When Congress passed the energy bill last year, there was widespread relief that the U.S. finally had turned a corner. Although the new law isn't apt to cut consumption much, it was a symbolic commitment to a national energy policy. At last there was an overall framework for U.S. initiatives.

Now, barely three months later, the nation is facing its biggest uncertainty over energy since the days after the 1973 oil embargo. The political turmoil in Iran -- and the steeper-than-expected oil-price hike by the Organization of Petroleum Exporting Countries -- have shattered the once-favorable outlook.

Plans to lift government price controls over curde oil and gasoline early this spring have been dealt a new setback. And suddenly, policy makers have begun hinting that the nation may have to resort to rationing if the situation doesn't stabilize soon.

The cloud-shrouded picture stems primarily from the Iranian oil workers' strikes. The unrest has slashed that country's daily crude oil production from 6 million barrels a day -- about one-fifth of the oil cartel's total output levels -- to practically zero, in the space of a few weeks.

While the Energy Department estimates that the U.S. can go on as long as six months or so before feeling any pinch from the cuts, private experts aren't as sanguine. Data Resources Inc., a private consulting firm, figures that the impact could be felt as early as April 1. After that, it's downhill -- fast.

But the Iranian situation isn't the only element in the energy picture for 1979. Prices, which moderated in 1978 after a big surge during the previous year, are expected to speed up sharply again in 1979. Consumption -- mainly because of the coming recession -- will remain flat. And imports will rise.

There are these predictions:

PRICES: DIR's forecast predicts that overall energy prices will rise 13.3 percent this year -- compared with 4.8 per cent in 1978 -- primarily because of last year's natural gas deregulation bill and the expected phasing out of crudeoil price controls beginning next May.

Of this, more than 5 1/2 percentage points stems from expected decontrol of oil prices, 2.7 percentage-points from higher electric utility bills, 2 percentage points from higher gas prices and 1 percentage point from increased coal costs. The OPEC price rises will add another 1 1/2 percentage points.

Ronald M. Whitfield, chief of DRI's energy-forecasting team, lists these changes in government regulations as major factors behind this year's price boosts: The new natural gas bill, eliminating the two-tier price system; oil price decontrol; new strip-mining regulations; and more clean-air rules.

CONSUMPTION: Mostly because of the coming economic slowdown, overall energy consumption is expected to remain relatively flat this year, rising by a scant 0.6 percent, following increases of 3.4 and 3 1/2 percent in the two previous years.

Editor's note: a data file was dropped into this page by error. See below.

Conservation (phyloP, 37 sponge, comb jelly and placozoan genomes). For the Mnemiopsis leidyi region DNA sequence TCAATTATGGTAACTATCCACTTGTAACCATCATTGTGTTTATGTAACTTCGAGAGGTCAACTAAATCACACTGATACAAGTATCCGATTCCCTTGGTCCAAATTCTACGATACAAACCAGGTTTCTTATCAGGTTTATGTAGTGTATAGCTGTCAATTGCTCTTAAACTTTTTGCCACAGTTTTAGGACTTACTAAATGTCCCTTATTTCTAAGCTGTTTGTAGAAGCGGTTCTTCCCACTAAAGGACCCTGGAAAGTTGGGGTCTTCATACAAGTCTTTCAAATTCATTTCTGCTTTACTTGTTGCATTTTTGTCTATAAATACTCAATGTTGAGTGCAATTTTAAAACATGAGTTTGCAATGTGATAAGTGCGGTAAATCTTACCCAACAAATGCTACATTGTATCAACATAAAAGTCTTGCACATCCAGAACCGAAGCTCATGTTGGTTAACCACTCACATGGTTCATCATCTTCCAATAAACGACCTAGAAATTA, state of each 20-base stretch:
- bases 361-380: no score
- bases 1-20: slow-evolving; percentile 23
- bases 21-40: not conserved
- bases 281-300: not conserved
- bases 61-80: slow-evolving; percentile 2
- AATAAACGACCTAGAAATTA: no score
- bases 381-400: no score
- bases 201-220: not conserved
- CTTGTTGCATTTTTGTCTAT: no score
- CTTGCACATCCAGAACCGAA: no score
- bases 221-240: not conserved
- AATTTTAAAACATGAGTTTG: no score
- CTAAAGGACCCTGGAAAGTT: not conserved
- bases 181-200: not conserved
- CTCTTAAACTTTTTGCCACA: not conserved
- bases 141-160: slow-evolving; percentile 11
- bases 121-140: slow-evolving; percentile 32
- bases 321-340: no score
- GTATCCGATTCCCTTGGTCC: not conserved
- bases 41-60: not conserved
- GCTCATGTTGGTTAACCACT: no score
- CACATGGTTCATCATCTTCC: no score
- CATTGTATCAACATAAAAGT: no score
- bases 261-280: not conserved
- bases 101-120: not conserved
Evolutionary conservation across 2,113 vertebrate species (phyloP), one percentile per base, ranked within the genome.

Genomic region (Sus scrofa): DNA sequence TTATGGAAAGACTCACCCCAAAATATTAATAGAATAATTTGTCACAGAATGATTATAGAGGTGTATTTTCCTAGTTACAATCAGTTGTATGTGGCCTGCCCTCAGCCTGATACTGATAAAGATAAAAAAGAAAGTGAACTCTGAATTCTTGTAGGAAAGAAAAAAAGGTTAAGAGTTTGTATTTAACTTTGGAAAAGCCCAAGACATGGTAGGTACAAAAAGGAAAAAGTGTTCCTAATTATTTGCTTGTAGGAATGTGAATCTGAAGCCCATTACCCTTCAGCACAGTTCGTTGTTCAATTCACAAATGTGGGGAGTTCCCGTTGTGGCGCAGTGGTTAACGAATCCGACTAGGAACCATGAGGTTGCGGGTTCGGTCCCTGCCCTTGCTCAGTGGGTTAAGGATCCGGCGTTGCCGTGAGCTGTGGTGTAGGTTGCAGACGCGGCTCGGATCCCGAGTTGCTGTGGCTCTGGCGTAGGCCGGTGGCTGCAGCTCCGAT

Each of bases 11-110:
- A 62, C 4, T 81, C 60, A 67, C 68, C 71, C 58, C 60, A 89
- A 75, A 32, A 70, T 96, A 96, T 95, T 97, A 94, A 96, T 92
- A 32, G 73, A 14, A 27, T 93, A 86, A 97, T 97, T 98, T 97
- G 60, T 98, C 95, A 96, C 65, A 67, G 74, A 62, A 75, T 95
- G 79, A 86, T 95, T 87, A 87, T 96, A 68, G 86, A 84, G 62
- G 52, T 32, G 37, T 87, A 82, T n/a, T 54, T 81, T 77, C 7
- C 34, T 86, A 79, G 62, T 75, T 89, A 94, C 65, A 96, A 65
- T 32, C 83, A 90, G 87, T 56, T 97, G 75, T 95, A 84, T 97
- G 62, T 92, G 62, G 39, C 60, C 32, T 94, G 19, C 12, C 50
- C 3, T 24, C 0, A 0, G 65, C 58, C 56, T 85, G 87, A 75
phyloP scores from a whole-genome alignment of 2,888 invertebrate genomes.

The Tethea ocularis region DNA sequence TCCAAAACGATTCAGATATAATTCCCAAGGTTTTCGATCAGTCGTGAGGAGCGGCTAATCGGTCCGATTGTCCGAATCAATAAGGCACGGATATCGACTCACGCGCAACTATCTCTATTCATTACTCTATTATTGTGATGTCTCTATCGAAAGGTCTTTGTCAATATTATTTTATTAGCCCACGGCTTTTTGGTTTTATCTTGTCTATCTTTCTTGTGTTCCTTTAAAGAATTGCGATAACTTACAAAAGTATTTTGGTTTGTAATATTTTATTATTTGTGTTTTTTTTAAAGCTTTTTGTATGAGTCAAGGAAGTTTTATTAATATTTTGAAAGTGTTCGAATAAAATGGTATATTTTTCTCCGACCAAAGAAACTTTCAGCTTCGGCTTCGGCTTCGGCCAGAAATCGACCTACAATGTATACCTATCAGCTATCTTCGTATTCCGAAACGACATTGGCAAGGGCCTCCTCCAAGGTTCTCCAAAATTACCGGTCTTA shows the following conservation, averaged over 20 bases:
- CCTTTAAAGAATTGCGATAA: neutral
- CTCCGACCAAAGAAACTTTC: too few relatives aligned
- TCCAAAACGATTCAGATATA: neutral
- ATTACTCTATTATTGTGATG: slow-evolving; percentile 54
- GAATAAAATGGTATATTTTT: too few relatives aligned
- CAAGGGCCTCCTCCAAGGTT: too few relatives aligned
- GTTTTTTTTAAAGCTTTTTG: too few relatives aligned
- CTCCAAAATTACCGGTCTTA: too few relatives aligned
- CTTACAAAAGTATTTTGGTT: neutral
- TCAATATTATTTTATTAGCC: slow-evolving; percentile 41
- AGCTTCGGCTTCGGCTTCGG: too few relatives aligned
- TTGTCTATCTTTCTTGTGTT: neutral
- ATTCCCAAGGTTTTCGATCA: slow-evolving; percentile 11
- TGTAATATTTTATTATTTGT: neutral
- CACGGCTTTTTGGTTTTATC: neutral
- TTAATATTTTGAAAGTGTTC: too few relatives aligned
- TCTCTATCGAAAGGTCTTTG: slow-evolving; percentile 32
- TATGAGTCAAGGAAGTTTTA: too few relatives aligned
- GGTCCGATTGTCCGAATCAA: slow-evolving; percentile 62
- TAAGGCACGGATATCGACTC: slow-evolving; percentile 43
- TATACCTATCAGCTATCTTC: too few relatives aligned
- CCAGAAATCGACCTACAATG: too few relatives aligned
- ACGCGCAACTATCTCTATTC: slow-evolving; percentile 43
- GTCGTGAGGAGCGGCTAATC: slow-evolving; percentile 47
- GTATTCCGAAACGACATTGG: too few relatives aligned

Despite world wide grousing about the huge -- and, to foreigners, seemingly uncontrollable -- U.S. energy appetite, consumption in this country has been tapering off steadily in the face of constantly rising prices ever since the 1973 embargo. If the recession runs deeper, intake could slow even more.

IMPORTS: In large part because of the OPEC price rise, the dollar volume of U.S. imports of foreign-produced petroleum is likely to rise moderately -- perhaps to 8.4 million barrels a day in 1979, up from 8.34 million barrels last year, according to DRI.

Nevertheless, the overall U.S. trade deficit still is expected to shrink visibly, and the "current account" -- the closely watched measure that includes not only trade but tourism, investment flows and military sales as well -- is expected to approach near-balance.

(The OPEC price hike, wiile larger than expected, still isn't likely to be that crippling, at least according to most forecasters. While technically the rise totals a scary 14 1/2 percent between now and next October, it actually amounts to 10 percent for the year -- close to the 6 percent forecast earlier.)

SUPPLIES: Apart from the Iranian oil situation, the rest of the energy supply outlook here looks relatively good: In the wake of last year's natural gas legislation, there's surfeit of gas in this country, at least for the moment, and coal supplies are expected to hold their won through 1979.

The impact of all this on U.S. energy policy is to throw what had been a set of reasonably clear commitments into a sea of confusion. Before the latest OPEC price rise and the Iranian shutdowns, Carter had one distinct energy goal for 1979 -- to begin pushing domestic prices toward the world market prices.

But now, however, with inflation and the larger-that-expected OPEC price boost making price-raising so difficult politically, Carter is said to be seeking administrative alternatives to outright decontrol -- by revamping existing regulations.

Moreover, while supplies are reasonably plentiful now, policy makers have raised the possibility that the administration also may have to move simultaneously to rationing if the Iranian cutbacks continue. Energy Secretary Janes R. Schlesinger mentioned the prospect a few weeks ago.